Hall of Fame players Jimmie Foxx, Babe Ruth, Lou Gehrig and Al Simmons pose for a photograph (National Baseball Hall of Fame Library).

Paul Wagner- Pitcher- 1992-1999 (Germantown): After being drafted by the Pirates in 1989 Wagner made his debut with the Pirates in 1992 and would find a spot in bullpen while also averaging 19 starts a year during his time in Pittsburgh. After being released by the Pirates in 1997, the hometown Brewers signed Wagner. Wagner’s career numbers over 8 seasons were pedestrian, to major league standards, finishing with a 4.83 ERA over 598.2 innings, but he did post a perfect fielding percentage of 1.000 in 137 chances (50 putouts, 87 assists) over 160 appearances.

Jarrod Washburn- Pitcher- 1998-2009 (Webster)- as a freshman at UW-Oshkosh, the lefty from La Crosse led the Titans to the 1994 NCAA Division III Championship. Then following his sophomore season, Washburn was drafted by the then California Angels in the second round (31st overall pick) of the 1995 draft. On June 2, 1998 Washburn made his major league debut finishing the season going 6-3 over 11 starts. Washburn would bounce between AAA and the Angels over the next few seasons before cementing a spot for good in 2001. Washburn’s career year was 2002, when he went 18-6 with a 3.15 ERA in helping the Anaheim Angels to a World Series Championship. Washburn would pitch in the big leagues for an additional seven more seasons, but never reclaimed the magic of his 2002 season. Over a 12-year career with the Angels, Mariners and Tigers, Washburn finished with a 4.10 ERA over 1863.2 innings pitched before ultimately retiring after eight appearances for the Tigers in 2009.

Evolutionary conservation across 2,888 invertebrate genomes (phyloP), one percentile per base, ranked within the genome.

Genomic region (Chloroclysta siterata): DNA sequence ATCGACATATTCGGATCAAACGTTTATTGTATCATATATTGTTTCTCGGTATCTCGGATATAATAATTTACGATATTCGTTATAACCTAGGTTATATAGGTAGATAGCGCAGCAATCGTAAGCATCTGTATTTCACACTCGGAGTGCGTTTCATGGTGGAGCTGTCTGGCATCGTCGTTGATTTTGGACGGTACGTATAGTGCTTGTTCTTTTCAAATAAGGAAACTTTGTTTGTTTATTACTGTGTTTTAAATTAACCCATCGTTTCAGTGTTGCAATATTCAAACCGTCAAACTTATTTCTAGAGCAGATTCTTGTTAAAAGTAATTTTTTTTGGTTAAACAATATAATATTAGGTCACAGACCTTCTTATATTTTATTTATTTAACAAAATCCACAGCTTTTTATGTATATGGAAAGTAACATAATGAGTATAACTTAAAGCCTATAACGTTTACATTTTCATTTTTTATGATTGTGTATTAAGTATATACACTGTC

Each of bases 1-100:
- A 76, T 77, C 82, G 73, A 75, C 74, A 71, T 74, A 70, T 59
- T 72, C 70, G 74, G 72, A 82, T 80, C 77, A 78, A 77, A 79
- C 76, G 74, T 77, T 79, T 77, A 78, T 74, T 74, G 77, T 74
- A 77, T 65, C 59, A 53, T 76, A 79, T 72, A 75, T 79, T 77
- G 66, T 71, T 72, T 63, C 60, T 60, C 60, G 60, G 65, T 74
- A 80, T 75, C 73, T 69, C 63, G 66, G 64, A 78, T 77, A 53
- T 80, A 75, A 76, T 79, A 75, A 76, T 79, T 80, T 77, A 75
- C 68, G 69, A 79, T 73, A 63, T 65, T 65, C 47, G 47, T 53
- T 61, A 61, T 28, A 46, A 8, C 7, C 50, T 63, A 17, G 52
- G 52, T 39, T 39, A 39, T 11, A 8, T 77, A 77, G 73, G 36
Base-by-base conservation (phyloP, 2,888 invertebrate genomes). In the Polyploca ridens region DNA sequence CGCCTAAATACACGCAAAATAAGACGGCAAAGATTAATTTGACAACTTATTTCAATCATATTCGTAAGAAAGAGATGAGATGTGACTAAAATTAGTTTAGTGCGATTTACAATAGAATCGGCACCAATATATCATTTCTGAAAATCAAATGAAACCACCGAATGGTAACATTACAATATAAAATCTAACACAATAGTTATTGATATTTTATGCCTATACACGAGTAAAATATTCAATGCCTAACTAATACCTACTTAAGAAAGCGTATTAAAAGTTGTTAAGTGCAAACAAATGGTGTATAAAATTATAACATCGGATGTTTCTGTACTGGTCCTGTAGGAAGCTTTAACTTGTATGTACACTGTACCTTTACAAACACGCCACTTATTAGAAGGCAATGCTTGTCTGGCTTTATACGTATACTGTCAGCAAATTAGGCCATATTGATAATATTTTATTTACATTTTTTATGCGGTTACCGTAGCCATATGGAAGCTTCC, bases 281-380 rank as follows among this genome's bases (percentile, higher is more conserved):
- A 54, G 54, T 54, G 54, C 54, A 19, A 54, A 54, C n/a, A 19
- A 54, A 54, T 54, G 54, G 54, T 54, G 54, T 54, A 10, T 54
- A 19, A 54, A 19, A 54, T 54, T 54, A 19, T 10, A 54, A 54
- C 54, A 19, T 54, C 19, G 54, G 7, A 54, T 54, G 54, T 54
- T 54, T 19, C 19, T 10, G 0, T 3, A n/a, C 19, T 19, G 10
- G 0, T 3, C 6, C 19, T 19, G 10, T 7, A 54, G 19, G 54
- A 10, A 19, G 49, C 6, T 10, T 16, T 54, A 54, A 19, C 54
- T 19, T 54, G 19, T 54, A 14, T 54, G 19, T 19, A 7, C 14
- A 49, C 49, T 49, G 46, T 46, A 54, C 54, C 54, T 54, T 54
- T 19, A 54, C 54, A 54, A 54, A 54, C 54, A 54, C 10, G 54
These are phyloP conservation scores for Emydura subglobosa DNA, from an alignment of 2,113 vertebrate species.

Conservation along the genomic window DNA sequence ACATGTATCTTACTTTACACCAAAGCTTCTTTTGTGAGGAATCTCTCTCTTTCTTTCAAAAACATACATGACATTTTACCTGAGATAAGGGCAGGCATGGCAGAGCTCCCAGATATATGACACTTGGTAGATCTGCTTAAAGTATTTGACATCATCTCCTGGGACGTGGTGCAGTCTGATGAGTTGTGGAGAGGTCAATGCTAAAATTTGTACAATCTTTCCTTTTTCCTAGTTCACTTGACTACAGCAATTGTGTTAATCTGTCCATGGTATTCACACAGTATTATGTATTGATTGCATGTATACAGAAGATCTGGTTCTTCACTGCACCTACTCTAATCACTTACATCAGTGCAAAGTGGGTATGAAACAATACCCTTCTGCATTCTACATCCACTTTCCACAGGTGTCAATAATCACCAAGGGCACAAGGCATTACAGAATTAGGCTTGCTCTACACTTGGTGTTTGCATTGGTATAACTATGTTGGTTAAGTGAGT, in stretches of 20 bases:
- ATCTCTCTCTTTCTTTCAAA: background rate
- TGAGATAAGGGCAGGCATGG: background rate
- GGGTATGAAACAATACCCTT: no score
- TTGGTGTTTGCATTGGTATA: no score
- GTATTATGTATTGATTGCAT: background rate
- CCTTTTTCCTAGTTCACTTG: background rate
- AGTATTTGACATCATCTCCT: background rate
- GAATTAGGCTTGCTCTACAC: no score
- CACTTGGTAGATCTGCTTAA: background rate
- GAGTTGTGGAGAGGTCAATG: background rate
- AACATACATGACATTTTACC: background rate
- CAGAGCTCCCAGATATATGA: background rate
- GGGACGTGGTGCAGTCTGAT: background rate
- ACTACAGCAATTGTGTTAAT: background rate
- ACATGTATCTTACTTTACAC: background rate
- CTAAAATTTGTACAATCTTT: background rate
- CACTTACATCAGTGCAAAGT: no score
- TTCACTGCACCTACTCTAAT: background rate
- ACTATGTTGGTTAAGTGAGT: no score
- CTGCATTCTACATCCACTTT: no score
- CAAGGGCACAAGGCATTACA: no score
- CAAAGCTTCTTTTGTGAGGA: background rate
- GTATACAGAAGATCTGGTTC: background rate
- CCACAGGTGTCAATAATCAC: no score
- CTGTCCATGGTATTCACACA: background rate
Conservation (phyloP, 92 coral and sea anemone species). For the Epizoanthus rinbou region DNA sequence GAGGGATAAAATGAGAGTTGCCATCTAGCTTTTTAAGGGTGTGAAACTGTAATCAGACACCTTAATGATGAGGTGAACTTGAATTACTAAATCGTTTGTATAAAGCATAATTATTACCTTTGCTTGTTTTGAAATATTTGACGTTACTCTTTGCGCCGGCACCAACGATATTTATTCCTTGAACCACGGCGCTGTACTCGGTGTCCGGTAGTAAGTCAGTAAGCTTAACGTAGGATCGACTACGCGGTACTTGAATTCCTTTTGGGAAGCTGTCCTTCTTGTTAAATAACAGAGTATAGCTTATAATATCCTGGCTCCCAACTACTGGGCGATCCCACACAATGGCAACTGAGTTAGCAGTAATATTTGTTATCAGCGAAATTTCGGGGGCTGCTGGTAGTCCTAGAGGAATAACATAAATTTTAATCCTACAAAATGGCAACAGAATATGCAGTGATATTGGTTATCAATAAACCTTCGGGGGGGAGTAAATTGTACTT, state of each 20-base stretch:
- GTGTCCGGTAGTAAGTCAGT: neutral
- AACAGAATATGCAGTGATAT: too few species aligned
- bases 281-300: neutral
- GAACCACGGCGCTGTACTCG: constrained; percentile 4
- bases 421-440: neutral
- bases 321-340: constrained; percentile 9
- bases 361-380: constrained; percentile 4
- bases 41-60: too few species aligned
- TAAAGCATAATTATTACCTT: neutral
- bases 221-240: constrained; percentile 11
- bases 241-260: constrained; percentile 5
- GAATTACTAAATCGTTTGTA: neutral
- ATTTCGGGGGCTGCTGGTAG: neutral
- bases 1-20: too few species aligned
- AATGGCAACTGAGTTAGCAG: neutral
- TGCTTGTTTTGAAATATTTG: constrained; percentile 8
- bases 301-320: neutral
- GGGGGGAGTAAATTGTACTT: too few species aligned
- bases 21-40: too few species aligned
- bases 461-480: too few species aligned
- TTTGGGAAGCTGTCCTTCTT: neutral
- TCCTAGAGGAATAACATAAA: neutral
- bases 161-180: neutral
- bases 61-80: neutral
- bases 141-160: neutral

Bob Wickman- Pitcher- 1992-2007 (Oconto Falls)- the big right hander from Green Bay was a Wisconsin boy through and through. As a child Wickman lost part of his index finger on his throwing hand but that didn’t slow him down, in fact it helped him with his sinker ball. Wickman played college ball at UW-Whitewater before being drafted in the 2nd round by the Chicago White Sox in 1990. Wickman made his debut with the New York Yankees in 1992 and throughout his career he donned the jerseys of the Yankees, Brewers, Indians, Braves and Diamondbacks. He amassed 267 career saves and a 3.57 career ERA across 15 seasons. Wickman made two All-Star teams (2000 as Brewer and 2006 as an Indian) and was the American Leader in saves in 2005 with 45. 

Bob Uecker- Catcher-1962-1967 (Milwaukee Boys’ Technical HS): while Mr. Baseball frequently jokes about his playing career and while his career stats of .200 BA, 14 HR (bonus for hitting one off the great Sandy Koufax) and 74 RBI aren’t ideal, he was considered a very stable defensive player with a fielding percentage of .981. Although in 1967, Uecker led the league in past balls while catching for knuckleballer Phil Niekro. Always a jokester, Uecker tabbed the famous line of “The best way to catch a knuckleball is…to wait until it stops rolling and pick it up.” Uecker received the Ford C. Frick in 2003 which is bestowed annually by the Baseball Hall of Fame to a broadcaster for “major contributions to baseball.” 2018 marks his 63rd year in professional baseball and Uecker’s contributions to Milwaukee outside of his on-field play is what makes Mr. Baseball, Wisconsin’s most famous baseball son.

Jordan Zimmermann- Pitcher- 2009-Present (Auburndale): the former UW-Stevens Point Pointer was the second-round pick in 2007 by the Washington Nationals and been the most successful current Wisconsin based MLB player. Zimmermann is a two-time All Star who led the NL in wins (19) and pitched the first no-hitter in Washington Nationals history on the last day of the 2014 regular season. After seven seasons in Washington DC, Zimmermann inked a five-year $110 million contract with the Detroit Tigers in 2016. Zimmermann entered 2018 with 1072 career strikeouts and a 3.80 ERA and is listed as the #2 starting pitcher in the Tigers rotation.